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A corpus-driven study on translation units in an English-Chinese parallel corpus

Wang, Weiqun (2006)
M.Phil. thesis, University of Birmingham.

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It is widely known that texts are not translated word by word but in larger units which are, from the perspective of the target language, more or less monosemous. This dissertation argues that translation units are the smallest such units, and that they can be identified in parallel corpora. It aims to show that these translation units and their target language equivalents can be extracted from parallel corpora and can be re-used to facilitate new translations. The concept of translation units and their equivalents will enable translators to translate competently into languages other than their native language, something not sufficiently supported by traditional bilingual dictionaries. For my exploratory study presented here, I will use the Hong Kong Legal Document Parallel Corpus (HKLDC). This dissertation starts with the definition of the concept of the translation unit and its equivalent and goes on to describe a method of extracting translation unit candidates. These candidates are then validated by further analysis. It will also test the hypothesis that each complete translation unit has only one translation equivalent. Finally, by comparing the translation equivalents extracted from the corpus with those provided by traditional dictionaries, this dissertation will argue that parallel corpora, as the repository of the translation units and translation equivalents, can, by complementing traditional translation aids, facilitate translation.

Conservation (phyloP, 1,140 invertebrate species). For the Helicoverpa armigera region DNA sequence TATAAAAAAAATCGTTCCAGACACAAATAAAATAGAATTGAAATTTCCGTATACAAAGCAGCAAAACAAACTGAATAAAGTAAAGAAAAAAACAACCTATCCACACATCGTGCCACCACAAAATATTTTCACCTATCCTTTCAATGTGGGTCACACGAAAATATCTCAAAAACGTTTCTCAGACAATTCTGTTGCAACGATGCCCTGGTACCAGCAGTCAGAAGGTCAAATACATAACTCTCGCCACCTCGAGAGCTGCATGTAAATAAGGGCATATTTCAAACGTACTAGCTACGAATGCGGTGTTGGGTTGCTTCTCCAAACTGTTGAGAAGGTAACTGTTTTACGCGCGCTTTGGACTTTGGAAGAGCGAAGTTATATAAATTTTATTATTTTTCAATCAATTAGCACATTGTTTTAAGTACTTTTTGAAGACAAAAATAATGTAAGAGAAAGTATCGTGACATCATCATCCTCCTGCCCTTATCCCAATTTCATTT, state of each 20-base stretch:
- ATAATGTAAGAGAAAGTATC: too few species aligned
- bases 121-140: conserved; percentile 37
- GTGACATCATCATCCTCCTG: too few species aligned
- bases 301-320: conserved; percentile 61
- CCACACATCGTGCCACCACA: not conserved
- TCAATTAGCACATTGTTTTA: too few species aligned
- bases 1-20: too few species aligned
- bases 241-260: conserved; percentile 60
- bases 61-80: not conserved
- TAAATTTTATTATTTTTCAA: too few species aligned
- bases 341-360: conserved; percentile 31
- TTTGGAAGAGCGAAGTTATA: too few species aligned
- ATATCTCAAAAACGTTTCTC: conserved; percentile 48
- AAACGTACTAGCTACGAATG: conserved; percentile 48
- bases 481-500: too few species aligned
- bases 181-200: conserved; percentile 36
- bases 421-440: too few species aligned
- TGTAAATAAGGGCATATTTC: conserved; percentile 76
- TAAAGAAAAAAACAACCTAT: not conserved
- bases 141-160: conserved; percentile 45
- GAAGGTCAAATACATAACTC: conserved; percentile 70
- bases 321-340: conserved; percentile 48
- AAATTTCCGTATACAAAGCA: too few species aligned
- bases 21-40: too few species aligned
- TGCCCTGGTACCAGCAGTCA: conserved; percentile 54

Type of Work:M.Phil. thesis.
Supervisor(s):Teubert, Wolfgang
School/Faculty:Schools (1998 to 2008) > School of Humanities
Department:Department of English
Keywords:Parallel Corpus, English-Chinese Corpus, Corpus-Driven Study, Corpus Study, Translation Units, Hong Kong legal document corpus
Subjects:P Philology. Linguistics
PE English
PI Oriental languages and literatures
Institution:University of Birmingham
Library Catalogue:Check for printed version of this thesis
ID Code:561
This unpublished thesis/dissertation is copyright of the author and/or third parties. The intellectual property rights of the author or third parties in respect of this work are as defined by The Copyright Designs and Patents Act 1988 or as modified by any successor legislation. Any use made of information contained in this thesis/dissertation must be in accordance with that legislation and must be properly acknowledged. Further distribution or reproduction in any format is prohibited without the permission of the copyright holder.
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